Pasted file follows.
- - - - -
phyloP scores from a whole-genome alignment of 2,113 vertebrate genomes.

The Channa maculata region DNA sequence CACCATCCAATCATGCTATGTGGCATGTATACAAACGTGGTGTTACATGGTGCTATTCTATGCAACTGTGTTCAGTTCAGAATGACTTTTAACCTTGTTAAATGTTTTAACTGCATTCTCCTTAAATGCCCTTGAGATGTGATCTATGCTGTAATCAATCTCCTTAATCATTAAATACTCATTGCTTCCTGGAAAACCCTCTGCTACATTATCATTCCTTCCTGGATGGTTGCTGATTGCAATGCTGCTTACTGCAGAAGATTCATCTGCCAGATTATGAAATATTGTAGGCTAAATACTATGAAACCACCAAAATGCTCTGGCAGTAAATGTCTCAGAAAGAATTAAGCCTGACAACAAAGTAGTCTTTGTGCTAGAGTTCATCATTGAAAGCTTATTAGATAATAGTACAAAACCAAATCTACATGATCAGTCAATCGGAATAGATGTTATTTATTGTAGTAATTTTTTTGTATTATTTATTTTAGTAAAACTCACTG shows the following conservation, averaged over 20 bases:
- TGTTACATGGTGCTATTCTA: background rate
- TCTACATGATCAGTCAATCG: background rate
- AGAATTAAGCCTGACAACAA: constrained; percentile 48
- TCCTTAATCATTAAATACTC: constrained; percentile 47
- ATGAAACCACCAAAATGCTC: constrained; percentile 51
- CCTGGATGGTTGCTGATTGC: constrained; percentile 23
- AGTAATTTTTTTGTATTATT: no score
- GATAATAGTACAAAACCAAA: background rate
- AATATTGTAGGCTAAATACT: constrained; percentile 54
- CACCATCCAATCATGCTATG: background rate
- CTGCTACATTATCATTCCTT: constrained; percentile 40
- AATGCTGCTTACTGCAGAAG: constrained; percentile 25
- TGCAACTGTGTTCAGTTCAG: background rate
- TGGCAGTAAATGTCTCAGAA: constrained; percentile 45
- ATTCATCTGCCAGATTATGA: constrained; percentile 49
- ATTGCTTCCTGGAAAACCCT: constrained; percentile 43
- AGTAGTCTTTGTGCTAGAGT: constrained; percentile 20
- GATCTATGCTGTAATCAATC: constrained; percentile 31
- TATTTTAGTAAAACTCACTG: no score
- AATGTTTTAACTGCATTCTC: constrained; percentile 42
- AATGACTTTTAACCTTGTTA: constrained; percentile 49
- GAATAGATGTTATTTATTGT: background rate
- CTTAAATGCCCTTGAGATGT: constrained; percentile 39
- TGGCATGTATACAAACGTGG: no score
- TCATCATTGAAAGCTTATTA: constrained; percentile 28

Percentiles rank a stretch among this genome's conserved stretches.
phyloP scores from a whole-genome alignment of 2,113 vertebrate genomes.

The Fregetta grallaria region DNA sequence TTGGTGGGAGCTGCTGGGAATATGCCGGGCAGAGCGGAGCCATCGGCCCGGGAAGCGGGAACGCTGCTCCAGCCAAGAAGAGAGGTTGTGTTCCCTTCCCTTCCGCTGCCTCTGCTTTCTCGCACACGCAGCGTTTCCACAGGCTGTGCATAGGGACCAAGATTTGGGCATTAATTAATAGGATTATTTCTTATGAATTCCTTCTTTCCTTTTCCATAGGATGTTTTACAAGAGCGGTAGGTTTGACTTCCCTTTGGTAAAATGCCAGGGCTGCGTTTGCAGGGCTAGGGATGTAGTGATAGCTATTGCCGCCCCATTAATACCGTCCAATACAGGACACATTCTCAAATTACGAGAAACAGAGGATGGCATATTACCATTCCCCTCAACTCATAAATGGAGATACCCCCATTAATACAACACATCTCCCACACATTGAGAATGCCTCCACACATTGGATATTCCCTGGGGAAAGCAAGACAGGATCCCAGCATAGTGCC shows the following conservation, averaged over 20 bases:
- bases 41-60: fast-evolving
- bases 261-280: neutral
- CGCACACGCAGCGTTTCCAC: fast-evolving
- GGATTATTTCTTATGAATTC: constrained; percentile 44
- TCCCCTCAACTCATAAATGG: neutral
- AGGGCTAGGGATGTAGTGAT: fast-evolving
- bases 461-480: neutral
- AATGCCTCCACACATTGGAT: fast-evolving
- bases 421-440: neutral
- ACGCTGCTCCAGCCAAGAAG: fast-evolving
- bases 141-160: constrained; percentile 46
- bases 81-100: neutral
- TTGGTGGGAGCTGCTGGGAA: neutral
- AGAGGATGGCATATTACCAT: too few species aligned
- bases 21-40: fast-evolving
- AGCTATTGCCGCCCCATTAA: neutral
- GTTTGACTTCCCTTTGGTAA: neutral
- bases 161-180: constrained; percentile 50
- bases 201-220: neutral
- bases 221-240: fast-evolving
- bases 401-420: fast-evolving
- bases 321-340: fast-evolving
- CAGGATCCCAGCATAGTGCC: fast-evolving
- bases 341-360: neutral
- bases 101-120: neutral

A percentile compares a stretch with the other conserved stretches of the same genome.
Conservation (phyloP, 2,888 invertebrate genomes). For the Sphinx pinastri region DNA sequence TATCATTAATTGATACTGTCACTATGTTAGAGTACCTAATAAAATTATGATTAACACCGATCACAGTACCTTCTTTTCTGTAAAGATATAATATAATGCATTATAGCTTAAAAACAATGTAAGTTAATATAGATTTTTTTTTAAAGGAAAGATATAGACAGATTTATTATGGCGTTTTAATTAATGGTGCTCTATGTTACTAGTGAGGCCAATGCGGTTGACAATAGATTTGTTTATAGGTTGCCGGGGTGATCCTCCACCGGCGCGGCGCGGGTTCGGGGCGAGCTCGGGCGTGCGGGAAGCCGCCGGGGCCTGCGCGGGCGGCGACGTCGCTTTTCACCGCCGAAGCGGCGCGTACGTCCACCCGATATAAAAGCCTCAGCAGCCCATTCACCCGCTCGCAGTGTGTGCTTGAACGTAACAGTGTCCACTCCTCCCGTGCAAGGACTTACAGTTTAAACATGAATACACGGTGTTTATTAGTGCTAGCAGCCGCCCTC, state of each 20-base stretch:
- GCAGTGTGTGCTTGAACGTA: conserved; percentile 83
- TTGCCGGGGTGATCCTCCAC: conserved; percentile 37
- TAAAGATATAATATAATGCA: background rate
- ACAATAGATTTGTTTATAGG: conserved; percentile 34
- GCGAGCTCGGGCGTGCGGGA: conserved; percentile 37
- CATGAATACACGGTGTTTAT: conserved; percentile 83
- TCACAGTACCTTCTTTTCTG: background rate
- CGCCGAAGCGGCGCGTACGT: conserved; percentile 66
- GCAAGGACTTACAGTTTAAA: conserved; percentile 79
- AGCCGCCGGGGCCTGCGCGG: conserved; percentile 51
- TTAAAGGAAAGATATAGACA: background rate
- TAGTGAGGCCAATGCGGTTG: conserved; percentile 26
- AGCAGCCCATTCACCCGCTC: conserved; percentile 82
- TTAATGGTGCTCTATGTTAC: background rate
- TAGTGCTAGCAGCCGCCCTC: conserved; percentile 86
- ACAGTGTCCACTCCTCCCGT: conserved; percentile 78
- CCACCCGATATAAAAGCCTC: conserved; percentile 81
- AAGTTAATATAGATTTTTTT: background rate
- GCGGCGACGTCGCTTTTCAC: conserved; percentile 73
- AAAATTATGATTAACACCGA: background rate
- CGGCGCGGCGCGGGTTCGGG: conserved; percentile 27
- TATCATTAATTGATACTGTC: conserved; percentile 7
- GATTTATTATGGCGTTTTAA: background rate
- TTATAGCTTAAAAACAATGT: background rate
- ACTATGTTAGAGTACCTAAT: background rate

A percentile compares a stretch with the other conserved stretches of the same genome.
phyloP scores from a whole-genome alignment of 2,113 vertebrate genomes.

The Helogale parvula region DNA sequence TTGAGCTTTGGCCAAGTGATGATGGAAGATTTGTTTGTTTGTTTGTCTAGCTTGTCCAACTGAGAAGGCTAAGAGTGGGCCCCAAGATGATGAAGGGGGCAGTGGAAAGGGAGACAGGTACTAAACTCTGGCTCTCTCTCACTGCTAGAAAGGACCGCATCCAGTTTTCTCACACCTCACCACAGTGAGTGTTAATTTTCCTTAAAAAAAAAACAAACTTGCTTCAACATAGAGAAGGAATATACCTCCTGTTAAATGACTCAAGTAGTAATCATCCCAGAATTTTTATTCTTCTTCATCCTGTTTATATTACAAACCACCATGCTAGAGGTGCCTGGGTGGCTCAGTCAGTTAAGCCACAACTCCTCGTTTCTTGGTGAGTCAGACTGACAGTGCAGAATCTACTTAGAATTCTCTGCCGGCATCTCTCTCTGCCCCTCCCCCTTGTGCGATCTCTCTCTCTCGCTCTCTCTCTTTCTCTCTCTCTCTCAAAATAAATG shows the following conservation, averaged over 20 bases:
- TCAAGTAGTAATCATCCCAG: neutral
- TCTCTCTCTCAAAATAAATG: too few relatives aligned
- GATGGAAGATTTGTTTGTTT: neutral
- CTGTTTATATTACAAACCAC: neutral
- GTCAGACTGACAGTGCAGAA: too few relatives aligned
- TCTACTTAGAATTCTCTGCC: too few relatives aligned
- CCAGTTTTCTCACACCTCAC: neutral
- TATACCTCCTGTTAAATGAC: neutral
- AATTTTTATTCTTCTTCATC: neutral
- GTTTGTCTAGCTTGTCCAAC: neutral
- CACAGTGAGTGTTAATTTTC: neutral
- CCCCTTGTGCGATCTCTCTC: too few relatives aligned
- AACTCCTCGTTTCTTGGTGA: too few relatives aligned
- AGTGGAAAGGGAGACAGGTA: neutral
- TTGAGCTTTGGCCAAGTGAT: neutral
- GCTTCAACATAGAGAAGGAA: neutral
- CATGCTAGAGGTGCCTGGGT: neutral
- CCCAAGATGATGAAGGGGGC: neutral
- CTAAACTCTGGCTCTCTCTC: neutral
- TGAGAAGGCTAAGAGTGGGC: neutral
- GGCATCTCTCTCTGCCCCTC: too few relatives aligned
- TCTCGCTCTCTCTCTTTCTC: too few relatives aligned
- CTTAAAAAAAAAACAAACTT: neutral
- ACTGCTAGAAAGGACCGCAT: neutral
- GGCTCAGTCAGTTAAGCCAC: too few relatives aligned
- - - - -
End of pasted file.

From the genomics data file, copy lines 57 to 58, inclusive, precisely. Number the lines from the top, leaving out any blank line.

Conservation (phyloP, 2,888 invertebrate genomes). For the Sphinx pinastri region DNA sequence TATCATTAATTGATACTGTCACTATGTTAGAGTACCTAATAAAATTATGATTAACACCGATCACAGTACCTTCTTTTCTGTAAAGATATAATATAATGCATTATAGCTTAAAAACAATGTAAGTTAATATAGATTTTTTTTTAAAGGAAAGATATAGACAGATTTATTATGGCGTTTTAATTAATGGTGCTCTATGTTACTAGTGAGGCCAATGCGGTTGACAATAGATTTGTTTATAGGTTGCCGGGGTGATCCTCCACCGGCGCGGCGCGGGTTCGGGGCGAGCTCGGGCGTGCGGGAAGCCGCCGGGGCCTGCGCGGGCGGCGACGTCGCTTTTCACCGCCGAAGCGGCGCGTACGTCCACCCGATATAAAAGCCTCAGCAGCCCATTCACCCGCTCGCAGTGTGTGCTTGAACGTAACAGTGTCCACTCCTCCCGTGCAAGGACTTACAGTTTAAACATGAATACACGGTGTTTATTAGTGCTAGCAGCCGCCCTC, state of each 20-base stretch:
- GCAGTGTGTGCTTGAACGTA: conserved; percentile 83